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SENIOR ADVOCATE

By Liza Horvath

 

 

Missing and Presumed Dead

 

When Sasha’s dad left for work on June 2, 2006, it was a morning like most others. Sasha hugged him goodbye and extracted a promise of help with her math homework when he got home. Sasha’s dad did not come home that evening – nor has she seen him since. According to Sasha – the man simply disappeared. Police reports, calls to family members and friends and ads in newspapers have revealed no trace of her father’s whereabouts.

 

Despite having had a volatile relationship with her mother and siblings before she left to live with her dad, Sasha had no choice but to move back in with them while she finished high school. Once she graduated, Sasha found a job, moved out and began life on her own. Sasha hopes every day that he will come to find her but, with each passing year, hope fades.  

 

In 2012, Sasha filed a petition with the court to have her father “presumed dead.” It was not a petition she wanted to file – it seemed that by doing so she was admitting he was gone and she would be in alone in the world. Sasha’s mother and father were never married and Sasha’s siblings were step-brothers and sisters in blood only. She had never felt connected to that family.

 

The court petition was done at the urging of her advisor at college - Sasha had rights to property that had belonged to her father and, as an only child, she was the legal heir. To compel the release of the properties to Sasha, she needed a court order declaring him dead.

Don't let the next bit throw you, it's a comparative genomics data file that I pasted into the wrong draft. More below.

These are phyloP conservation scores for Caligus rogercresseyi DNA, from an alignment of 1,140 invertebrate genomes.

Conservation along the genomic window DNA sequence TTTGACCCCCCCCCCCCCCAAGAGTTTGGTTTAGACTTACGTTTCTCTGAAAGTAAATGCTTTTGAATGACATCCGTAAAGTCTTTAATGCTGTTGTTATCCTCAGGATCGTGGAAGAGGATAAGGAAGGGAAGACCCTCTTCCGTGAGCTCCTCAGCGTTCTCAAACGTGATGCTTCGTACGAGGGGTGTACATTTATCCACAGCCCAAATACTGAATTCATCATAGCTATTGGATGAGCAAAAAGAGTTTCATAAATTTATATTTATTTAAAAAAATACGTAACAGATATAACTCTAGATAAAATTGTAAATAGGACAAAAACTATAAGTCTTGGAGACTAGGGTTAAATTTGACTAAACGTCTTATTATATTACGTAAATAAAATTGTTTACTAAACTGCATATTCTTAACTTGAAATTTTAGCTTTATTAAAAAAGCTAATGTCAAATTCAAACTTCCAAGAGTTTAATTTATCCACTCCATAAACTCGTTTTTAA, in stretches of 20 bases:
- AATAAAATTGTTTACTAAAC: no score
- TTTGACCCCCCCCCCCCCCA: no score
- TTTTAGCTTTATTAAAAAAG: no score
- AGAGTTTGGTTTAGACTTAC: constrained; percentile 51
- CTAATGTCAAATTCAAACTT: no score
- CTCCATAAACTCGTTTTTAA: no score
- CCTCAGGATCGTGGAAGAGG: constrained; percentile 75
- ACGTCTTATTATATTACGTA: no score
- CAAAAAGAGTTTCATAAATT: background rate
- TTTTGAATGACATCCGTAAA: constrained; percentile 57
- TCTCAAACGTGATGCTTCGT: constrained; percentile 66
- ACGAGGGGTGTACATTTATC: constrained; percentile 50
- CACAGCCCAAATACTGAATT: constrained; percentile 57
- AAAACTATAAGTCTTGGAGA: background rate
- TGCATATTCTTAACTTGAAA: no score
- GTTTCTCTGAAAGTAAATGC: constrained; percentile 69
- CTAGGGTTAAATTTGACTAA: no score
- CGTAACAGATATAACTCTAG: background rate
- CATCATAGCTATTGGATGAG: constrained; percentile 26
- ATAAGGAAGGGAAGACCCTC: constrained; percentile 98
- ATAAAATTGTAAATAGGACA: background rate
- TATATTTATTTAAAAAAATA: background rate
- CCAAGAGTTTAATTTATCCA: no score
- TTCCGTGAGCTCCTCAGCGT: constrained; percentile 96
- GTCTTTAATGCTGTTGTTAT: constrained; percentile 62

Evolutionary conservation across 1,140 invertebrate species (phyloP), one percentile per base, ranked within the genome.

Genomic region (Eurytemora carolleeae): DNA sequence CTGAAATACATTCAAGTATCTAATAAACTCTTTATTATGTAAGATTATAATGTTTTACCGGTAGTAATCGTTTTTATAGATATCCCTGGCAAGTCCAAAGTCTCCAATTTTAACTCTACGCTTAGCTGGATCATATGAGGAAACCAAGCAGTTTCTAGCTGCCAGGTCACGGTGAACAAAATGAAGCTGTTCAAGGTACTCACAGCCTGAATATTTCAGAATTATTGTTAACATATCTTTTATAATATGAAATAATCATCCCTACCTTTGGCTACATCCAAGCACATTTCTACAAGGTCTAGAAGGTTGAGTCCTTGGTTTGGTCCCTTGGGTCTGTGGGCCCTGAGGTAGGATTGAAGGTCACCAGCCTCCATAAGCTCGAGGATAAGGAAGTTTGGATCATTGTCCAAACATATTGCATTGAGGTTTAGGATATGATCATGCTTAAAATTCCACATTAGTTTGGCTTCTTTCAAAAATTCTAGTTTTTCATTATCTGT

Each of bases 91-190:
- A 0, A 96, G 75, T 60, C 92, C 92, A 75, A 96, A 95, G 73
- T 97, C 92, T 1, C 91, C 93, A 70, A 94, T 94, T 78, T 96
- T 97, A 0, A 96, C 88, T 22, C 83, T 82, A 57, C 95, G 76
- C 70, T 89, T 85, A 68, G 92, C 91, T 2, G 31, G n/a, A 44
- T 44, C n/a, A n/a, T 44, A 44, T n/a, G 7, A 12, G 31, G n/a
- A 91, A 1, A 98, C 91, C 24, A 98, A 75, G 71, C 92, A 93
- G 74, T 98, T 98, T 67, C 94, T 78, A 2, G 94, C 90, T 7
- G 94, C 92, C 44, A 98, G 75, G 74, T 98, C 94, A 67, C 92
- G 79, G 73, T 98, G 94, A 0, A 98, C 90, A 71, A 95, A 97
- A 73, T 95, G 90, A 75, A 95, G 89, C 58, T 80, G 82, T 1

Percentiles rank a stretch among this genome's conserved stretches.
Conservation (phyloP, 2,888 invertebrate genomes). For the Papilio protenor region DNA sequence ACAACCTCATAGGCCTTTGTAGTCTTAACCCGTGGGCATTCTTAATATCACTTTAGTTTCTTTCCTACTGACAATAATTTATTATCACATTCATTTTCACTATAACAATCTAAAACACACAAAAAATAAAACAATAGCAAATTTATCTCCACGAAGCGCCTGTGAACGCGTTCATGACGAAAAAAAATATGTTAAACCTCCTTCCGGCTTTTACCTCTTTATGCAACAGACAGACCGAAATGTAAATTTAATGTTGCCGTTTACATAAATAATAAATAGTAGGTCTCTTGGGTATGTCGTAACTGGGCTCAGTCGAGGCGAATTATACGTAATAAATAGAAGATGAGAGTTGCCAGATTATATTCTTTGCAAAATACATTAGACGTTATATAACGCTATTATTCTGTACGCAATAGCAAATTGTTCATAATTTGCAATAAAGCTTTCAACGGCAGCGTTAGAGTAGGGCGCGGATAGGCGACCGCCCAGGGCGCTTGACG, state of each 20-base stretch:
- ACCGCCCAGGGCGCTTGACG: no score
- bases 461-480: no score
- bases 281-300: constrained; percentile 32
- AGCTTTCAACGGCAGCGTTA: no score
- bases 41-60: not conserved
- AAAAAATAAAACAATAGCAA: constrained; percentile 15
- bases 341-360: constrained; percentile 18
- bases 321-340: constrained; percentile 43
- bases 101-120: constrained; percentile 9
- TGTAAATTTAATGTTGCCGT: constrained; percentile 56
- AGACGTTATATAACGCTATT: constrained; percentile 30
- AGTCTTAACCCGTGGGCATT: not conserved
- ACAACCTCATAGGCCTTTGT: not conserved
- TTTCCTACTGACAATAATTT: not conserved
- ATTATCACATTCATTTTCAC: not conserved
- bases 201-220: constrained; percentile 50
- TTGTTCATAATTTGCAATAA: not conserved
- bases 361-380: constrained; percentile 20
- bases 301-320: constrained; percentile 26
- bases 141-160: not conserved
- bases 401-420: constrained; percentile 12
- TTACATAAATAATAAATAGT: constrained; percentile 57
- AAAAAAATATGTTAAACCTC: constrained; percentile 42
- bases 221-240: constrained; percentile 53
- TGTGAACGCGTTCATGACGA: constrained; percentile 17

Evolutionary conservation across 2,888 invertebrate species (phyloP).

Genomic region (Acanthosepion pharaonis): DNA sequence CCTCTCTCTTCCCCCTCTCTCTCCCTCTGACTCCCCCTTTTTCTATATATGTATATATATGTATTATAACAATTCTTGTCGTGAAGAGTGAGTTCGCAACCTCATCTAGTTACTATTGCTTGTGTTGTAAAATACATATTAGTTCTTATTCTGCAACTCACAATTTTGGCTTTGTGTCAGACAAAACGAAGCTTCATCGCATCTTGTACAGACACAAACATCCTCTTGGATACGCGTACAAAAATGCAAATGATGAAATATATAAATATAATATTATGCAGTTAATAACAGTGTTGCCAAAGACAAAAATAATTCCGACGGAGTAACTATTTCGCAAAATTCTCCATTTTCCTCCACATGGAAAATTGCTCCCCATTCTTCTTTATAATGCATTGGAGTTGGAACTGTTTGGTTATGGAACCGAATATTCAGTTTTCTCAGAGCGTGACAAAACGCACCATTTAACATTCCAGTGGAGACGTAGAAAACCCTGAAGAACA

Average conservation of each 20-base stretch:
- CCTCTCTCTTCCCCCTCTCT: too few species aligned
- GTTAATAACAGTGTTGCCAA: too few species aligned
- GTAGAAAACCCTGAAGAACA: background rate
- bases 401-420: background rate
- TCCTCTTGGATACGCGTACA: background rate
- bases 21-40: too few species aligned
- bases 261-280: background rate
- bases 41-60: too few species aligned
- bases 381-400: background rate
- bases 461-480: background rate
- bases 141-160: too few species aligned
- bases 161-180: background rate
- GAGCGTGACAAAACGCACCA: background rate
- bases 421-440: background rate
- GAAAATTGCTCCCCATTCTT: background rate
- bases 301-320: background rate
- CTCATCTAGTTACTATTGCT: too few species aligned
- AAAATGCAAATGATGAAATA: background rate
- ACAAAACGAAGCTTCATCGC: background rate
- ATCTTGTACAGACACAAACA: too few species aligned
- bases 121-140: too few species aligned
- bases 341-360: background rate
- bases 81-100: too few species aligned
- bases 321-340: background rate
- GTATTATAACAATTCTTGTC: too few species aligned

The attorney helping Sasha explained that if a person has not been seen or heard from for a continuous period of five years by those who would be most likely to see or hear from the person – in this case Sasha – and whose absence is not satisfactorily explained after diligent search or inquiry, they can be presumed dead. Sasha provided the attorney with the information she had about her father and gave him copies of the ads she had placed in the local papers. The attorney retained the services of a private investigator to search for the man but there was no new information forthcoming. It seems he had simply vanished.

 

Taking into consideration the diligent search efforts made and the time that had passed since Sasha’s father had been seen, the court found he was a missing person presumed dead under Section 12401 of the California Probate Code. Sasha was appointed the personal representative of his estate and was able to collect his retirement plan and a few dormant bank accounts. Also, to Sasha’s surprise, she received an unexpected inheritance from her grandparents’ estate – it seemed that once her father was presumed dead, she was in line for distribution of his share of their estate.  

 

Receiving her father’s assets has helped Sasha as she pursues her college degree but nothing, she says, will ever answer the questions she has about what happened that day. At the court hearing the judge warned Sasha that if her father did reappear one day, he could legally demand the return of his property. Sasha still holds on to the hope that one day he will show up – she believes she would freely give him all the money – and her love, too.

Liza Horvath has over 30 years experience in the estate planning and trust fields and is the president of Monterey Trust Management, a financial and trust management company. This is not intended to be legal or tax advice. If you have a questions call (831)646-5262 or email liza@montereytrust.com

 


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